Spyker, Miranda and Solid Smoke

Here we have a job lot of three, small but egregious media errors.


There was a piece in the paper on one of those wild sports cars that are either never built or only half a dozen are claimed at around £1Million each.

It is called the Spyker B6 Venator. Designing a car-any car-involves defining the details of engine, suspension, body and chassis, transmission, electronic control and much else besides. That is a massive, engineering task.

Victor Muller claims to be the designer of the Venator. It appears that he started as a lawyer and since has been the owner of several firms ranging from marine salvage to fashion. Not impressive qualifications for a car designer.

That designer claim is probably only as valid as that of a child drawing a car. “It’s got a really big engine …  y’know; lots of small wheels…  er, machine guns at the front and  … a boot full of footballs. Yeah!”

It sounds like an ego-driven dream.


The other day Miranda Krestovnikoff, a zoologist and usually reliable TV presenter, had a piece on learning from other species. How do those little tree frogs cling to a wet leaf? Not only that, they can then stop clinging and off they walk. Marvellous.

Miranda spoke, on The One Show , to Professor Anne Neville, of Leeds University, who told us she is investigating how the little creatures do it. This splendid skill could let a tiny machine that she and her team is designing cling to a surface inside the human body and even move around. Such a device could carry a video camera to show a surgeon using keyhole surgery exactly what she is doing as she works.

Our zoologist called Professor Neville and her team, ‘scientists’.

No, they are ‘engineers’. Professor Anne Neville is a qualified and very senior engineer and is Chair in Tribology and Surface Engineering, School of Mechanical Engineering. Check her out. If this is called a quibble, then The Lad must ask if a zoologist would be embarrassed to confuse a shark and a dolphin.

Engineers design machines and scientists investigate the natural world. Engineers designed the system and created the valves in Miranda’s SCUBA gear and scientists investigated nitrogen in the blood and wrote the diving tables she uses when diving for TV.

Solid smoke

It’s maddening. Engineering is mostly ignored, but then, when it does come up, it is often treated like this. This is an example of Bower Bird syndrome [attraction to shiny baubles]. I am sorry but it was The One Show again. It’s nothing personal; just the limitations of the sad, viewing habits of The Lad.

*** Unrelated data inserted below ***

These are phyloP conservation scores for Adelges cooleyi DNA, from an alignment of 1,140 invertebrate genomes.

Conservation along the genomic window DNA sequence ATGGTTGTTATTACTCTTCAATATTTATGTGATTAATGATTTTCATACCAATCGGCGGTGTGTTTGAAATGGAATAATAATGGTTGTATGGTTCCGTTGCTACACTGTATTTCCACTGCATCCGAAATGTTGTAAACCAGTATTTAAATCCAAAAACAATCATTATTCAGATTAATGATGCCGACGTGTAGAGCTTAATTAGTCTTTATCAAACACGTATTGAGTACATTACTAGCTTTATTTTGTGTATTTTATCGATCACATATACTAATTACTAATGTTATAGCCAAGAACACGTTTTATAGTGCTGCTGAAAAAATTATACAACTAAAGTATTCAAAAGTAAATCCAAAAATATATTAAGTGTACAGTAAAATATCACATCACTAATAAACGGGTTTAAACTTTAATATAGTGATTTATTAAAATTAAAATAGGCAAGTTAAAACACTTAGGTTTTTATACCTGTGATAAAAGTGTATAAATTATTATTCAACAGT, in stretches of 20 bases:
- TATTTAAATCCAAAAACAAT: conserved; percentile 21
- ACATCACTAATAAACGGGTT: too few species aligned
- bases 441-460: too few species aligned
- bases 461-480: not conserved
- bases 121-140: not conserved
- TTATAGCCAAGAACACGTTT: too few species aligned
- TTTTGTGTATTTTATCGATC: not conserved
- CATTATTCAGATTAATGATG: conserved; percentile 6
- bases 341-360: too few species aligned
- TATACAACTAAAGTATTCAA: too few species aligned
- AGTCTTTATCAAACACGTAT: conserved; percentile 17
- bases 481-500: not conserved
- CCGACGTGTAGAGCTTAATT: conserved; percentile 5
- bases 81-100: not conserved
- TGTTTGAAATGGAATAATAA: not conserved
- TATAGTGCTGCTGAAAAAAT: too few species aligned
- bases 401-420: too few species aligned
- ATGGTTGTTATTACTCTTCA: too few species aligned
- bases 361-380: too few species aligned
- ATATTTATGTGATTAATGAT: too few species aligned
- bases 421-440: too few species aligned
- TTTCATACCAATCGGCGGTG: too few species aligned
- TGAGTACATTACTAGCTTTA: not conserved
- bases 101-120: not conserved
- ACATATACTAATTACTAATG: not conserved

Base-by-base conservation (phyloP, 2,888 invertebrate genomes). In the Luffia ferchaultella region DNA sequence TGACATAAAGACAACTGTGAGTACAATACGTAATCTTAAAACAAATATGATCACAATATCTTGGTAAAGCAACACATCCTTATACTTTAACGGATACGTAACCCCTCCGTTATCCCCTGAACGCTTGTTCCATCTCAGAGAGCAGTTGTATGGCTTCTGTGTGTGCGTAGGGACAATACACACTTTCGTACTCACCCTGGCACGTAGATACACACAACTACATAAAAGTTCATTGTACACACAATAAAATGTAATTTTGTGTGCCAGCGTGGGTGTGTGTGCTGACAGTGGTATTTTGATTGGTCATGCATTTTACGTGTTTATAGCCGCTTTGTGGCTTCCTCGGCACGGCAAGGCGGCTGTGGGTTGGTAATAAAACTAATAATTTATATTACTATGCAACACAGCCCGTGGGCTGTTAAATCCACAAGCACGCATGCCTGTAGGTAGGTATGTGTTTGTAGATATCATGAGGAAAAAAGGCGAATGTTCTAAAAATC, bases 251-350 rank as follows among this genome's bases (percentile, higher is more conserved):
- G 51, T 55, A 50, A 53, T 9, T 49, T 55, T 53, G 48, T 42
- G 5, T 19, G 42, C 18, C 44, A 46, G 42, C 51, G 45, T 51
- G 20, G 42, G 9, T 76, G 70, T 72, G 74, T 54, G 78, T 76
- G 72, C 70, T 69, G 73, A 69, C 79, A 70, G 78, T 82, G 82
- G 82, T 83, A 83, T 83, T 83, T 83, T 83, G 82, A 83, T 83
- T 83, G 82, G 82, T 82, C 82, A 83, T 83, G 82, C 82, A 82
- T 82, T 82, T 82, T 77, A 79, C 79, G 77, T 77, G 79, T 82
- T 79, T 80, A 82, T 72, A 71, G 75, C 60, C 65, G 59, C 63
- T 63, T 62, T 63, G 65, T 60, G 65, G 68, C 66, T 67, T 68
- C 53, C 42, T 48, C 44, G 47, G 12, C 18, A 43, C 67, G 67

Advocates claim the name Aerogel for a weird type of stuff. It appeared in an item on unusual materials fronted by Marty Jopson. Marty comes over-as always-with an engaging screen presence and calls himself a ‘Science Bloke’ and started out as a props designer.

Aerogel is a remarkably low density foam hence its nickname of ‘solid smoke’. Marty marvelled over it and gave one of his demonstrations. Now these are normally very enlightening and very interesting. This time, he showed a small block of the foam with a chocolate resting on the top of the block. He lit a blow torch and passed it underneath and played the flame on the bottom of the block for a few seconds. The Lad has to be honest: he did not time it but can assure you that it was, undoubtedly, shown on screen for no longer than 15 seconds. Glass fibre insulations blanket could, probably, perform similarly.

Perhaps you have never heard of the ‘solid smoke’ before? No? The Lad had but is not surprised. He had assumed that it had been invented somewhere around the 1980’s. Looking into it he was surprised to find that its precursor had been invented in the 1930’s – over 80 years ago.

Why have you not heard of it? This engineer will tell you why. It is because it is useless. Now, now Lad, don’t exaggerate: it has been said to have been used in those hotbeds of value-for-money – NASA spacecraft. Many years have passed without a job. It is one of those curious things that are sometimes tagged as a “Solution in search of a problem.” Note that the only organisations making it are universities. The Lad has been unable to find a single commercial organisation offering the stuff for sale.

Next Time

Look at real, valuable engineering innovations instead. One is the OrganOx matra which is the subject of my next two posts. Do not allow yourself to be led by the nose to marvel, uncritically, at space-filling items either journalistic or foam.

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